Survivors Identify Urgent Reforms Needed to Build a Survivor-Centered Anti-Trafficking Movement
A new report shines a light on ways anti-trafficking organizations in the United States have fallen short, harmed survivors, and need significant reforms to create a survivor-centered movement in the future.
The report, We Name It So We Can Repair It, Rethinking Harm, Accountability and Repair in the Anti-trafficking Sector, was released this spring by the Lived and Professional Experience Movement-Building Working Group. It is available on the National Survivors Network website.
The report is essential reading for anyone working in – or providing funding to – the anti-trafficking field.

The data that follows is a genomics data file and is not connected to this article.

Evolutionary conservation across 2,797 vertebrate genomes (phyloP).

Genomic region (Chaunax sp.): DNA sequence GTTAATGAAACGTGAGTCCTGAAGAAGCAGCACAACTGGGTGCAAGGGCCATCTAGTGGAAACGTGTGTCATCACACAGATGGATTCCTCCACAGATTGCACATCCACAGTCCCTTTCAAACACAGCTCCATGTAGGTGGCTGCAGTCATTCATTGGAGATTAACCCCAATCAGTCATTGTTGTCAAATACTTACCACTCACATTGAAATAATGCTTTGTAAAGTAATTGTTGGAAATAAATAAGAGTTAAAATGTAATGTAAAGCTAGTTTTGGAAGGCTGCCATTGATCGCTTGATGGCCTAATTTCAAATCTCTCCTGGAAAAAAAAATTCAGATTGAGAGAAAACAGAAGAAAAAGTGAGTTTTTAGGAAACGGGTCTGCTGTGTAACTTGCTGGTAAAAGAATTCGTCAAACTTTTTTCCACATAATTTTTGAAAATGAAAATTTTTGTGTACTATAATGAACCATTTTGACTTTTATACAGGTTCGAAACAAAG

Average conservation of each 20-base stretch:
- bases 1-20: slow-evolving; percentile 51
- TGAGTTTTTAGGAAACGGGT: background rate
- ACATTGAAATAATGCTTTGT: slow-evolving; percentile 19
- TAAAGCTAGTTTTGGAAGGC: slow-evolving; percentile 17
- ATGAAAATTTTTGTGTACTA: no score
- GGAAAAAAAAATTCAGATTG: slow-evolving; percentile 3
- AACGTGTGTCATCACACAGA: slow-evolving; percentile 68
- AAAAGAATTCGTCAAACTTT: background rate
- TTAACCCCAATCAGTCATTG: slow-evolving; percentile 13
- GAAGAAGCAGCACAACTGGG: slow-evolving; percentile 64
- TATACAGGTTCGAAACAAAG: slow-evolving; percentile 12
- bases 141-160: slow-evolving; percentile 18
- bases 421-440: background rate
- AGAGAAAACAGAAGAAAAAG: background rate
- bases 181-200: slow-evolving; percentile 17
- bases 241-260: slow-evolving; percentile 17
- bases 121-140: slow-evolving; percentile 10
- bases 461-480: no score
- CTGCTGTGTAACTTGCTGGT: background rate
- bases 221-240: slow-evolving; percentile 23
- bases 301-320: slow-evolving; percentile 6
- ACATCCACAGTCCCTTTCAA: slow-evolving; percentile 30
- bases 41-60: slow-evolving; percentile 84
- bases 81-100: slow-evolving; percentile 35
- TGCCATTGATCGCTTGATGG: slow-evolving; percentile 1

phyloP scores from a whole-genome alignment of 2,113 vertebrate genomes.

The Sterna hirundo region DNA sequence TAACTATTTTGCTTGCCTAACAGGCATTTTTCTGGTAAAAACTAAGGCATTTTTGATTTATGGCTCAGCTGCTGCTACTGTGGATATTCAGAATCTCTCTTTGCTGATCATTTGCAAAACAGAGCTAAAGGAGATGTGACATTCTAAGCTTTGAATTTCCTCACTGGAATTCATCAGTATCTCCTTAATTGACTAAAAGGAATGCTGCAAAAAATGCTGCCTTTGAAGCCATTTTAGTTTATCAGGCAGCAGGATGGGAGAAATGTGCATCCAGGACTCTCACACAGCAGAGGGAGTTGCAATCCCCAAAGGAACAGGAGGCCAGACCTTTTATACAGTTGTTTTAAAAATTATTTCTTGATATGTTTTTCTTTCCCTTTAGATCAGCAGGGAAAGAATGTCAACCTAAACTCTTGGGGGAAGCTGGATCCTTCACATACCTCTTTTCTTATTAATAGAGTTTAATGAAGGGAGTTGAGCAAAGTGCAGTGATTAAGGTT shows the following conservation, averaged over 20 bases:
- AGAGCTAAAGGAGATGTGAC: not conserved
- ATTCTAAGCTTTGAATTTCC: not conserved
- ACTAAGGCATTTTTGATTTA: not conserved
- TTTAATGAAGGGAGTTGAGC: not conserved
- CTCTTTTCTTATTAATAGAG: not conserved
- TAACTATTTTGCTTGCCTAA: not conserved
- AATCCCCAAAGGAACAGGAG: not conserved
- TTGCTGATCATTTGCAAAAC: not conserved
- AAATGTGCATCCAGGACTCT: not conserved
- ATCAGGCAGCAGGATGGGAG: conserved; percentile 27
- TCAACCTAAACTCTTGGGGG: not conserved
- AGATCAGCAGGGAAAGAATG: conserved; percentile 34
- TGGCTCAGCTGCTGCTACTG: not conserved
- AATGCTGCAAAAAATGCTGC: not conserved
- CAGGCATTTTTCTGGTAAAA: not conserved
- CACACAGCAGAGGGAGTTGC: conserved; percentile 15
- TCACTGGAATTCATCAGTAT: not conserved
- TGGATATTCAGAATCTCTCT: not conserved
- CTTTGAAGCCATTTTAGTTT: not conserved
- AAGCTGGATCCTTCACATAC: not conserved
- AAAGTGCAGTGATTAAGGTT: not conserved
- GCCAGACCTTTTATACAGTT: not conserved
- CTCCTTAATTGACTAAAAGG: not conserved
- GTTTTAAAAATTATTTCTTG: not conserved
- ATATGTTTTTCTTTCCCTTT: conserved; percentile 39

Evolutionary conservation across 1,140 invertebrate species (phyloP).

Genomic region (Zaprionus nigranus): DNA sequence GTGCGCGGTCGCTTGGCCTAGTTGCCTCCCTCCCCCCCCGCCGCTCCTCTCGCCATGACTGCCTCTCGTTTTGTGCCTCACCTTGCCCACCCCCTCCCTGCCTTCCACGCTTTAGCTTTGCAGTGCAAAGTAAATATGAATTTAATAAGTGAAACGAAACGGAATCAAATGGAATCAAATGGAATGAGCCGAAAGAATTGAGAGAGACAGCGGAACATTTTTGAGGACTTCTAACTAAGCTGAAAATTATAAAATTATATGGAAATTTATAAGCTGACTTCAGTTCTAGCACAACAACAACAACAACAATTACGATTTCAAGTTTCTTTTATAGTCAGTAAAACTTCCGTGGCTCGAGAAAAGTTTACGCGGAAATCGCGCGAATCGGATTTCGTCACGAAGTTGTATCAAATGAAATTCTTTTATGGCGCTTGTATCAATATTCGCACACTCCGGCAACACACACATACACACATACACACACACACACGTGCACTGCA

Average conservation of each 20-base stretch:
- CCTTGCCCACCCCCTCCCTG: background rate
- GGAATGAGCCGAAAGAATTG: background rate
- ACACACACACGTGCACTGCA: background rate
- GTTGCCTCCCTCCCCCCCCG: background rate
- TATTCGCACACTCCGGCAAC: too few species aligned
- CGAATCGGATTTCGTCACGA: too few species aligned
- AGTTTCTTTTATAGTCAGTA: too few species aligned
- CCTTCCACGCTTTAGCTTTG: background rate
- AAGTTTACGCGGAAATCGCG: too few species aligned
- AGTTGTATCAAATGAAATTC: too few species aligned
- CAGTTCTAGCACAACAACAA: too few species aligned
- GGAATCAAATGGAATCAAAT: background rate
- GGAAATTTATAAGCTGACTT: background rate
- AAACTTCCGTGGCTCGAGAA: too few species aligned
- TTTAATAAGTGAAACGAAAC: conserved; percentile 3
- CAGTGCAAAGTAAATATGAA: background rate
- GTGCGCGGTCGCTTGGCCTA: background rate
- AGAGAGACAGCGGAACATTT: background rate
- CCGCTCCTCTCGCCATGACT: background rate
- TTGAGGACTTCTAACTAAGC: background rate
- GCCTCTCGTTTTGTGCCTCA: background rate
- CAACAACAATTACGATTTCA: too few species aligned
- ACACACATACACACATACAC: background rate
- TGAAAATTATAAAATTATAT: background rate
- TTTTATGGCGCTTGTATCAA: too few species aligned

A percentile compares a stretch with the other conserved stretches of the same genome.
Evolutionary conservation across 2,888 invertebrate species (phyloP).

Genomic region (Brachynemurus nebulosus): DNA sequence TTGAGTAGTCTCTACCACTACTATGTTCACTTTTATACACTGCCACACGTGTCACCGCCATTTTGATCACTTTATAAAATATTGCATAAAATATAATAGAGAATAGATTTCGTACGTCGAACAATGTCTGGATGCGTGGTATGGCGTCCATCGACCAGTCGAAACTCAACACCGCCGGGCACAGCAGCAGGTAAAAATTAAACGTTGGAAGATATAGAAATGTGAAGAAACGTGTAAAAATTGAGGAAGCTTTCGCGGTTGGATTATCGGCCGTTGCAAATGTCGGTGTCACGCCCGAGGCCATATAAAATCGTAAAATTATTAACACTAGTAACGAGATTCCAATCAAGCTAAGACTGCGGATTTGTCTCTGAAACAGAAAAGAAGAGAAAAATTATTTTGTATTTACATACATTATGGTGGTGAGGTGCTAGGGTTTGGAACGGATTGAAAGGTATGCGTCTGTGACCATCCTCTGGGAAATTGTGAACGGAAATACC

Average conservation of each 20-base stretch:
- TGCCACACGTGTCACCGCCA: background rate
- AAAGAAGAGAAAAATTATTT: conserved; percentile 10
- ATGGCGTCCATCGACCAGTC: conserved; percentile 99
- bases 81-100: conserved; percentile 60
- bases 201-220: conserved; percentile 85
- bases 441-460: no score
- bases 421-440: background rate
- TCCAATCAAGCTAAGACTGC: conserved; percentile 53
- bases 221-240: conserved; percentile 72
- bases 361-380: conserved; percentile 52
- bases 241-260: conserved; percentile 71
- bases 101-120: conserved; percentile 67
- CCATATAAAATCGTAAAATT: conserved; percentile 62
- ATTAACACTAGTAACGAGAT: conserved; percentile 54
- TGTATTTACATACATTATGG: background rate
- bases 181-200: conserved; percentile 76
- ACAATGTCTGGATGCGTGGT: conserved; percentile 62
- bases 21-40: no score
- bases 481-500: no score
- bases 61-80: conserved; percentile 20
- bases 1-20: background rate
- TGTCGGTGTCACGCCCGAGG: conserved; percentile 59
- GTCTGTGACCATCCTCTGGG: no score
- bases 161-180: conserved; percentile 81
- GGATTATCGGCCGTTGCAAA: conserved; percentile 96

“People can do good, be good, and still cause harm” the report notes. “Similarly, the anti-trafficking sector can engage in powerful advocacy, support many essential initiatives, provide many victims of human trafficking with essential services and support, and still cause harm – both to the recipients of their services and to the survivors who work in their initiatives…In order to stop causing this harm, we must first understand these actions and many others as harm, fully acknowledge the harm, commit to making repairs, and change our approaches.”